The Beer Distribution Game

The Beer Distribution Game (The Beer Game) is a simulation game created by a group of professors at MIT Sloan School of Management in early 1960s to demonstrate a number of key principles of supply chain management. The game is played by teams of at least four players, often in heated competition, and takes from one to one and a half hours to complete. A debriefing session of roughly equivalent length typically follows to review the results of each team and discuss the lessons involved.

The purpose of the game is to meet customer demand for cases of beer through a multi-stage supply chain with minimal expenditure on back orders and inventory. Players can see each other’s inventory but only one player sees actual customer demand. Verbal communication between players is against the rules so feelings of confusion and disappointment are common. Players look to one another within their supply chain frantically trying to figure out where things are going wrong. Most of the players feel frustrated because they are not getting the results they want. Players wonder whether someone in their team did not understand the game or assume customer demand is following a very erratic pattern as backlogs mount and/or massive inventories accumulate. During the debriefing, it is explained that these feelings are common and that reactions based on these feelings within supply chains create the bullwhip effect. (excerpt from wikipedia)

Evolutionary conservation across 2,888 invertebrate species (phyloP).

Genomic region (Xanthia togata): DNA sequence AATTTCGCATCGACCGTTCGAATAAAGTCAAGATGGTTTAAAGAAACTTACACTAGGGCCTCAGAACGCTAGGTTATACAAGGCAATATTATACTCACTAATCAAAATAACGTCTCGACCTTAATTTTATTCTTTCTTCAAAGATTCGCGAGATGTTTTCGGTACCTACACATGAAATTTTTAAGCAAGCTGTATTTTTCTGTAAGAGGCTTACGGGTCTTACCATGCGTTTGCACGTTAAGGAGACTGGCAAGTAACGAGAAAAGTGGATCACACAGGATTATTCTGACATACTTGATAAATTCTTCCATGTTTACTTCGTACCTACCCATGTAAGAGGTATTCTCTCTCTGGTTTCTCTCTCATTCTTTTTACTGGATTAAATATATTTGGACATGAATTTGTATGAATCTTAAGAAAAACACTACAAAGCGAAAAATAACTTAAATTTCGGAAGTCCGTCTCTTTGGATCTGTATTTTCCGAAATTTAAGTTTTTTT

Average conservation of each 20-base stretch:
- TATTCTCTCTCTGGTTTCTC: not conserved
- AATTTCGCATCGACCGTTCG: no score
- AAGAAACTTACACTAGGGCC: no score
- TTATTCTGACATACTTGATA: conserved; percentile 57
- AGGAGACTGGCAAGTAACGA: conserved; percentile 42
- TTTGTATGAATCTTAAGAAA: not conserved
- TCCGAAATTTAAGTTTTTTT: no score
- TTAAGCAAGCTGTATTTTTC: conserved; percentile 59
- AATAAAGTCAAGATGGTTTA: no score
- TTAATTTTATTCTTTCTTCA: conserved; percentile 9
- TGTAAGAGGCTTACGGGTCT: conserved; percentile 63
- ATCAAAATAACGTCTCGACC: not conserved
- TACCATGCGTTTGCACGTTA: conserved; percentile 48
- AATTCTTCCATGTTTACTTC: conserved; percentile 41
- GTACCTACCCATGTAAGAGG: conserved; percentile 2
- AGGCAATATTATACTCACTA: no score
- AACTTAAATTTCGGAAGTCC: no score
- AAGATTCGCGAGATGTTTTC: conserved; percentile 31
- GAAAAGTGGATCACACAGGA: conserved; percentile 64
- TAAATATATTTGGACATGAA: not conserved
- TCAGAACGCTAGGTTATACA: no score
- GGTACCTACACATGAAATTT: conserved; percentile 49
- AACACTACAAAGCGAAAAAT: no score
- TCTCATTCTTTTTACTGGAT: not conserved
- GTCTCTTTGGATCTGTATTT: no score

In SEMS, we also use the beer distribution game to teach about systems thinking or systems dynamics. We develop our own beer game kit, using materials easily available in Indonesia. We have been using beer game for more than 10 years, in class or for other events.

This is the web version we developed from the simulation gaming class assignment


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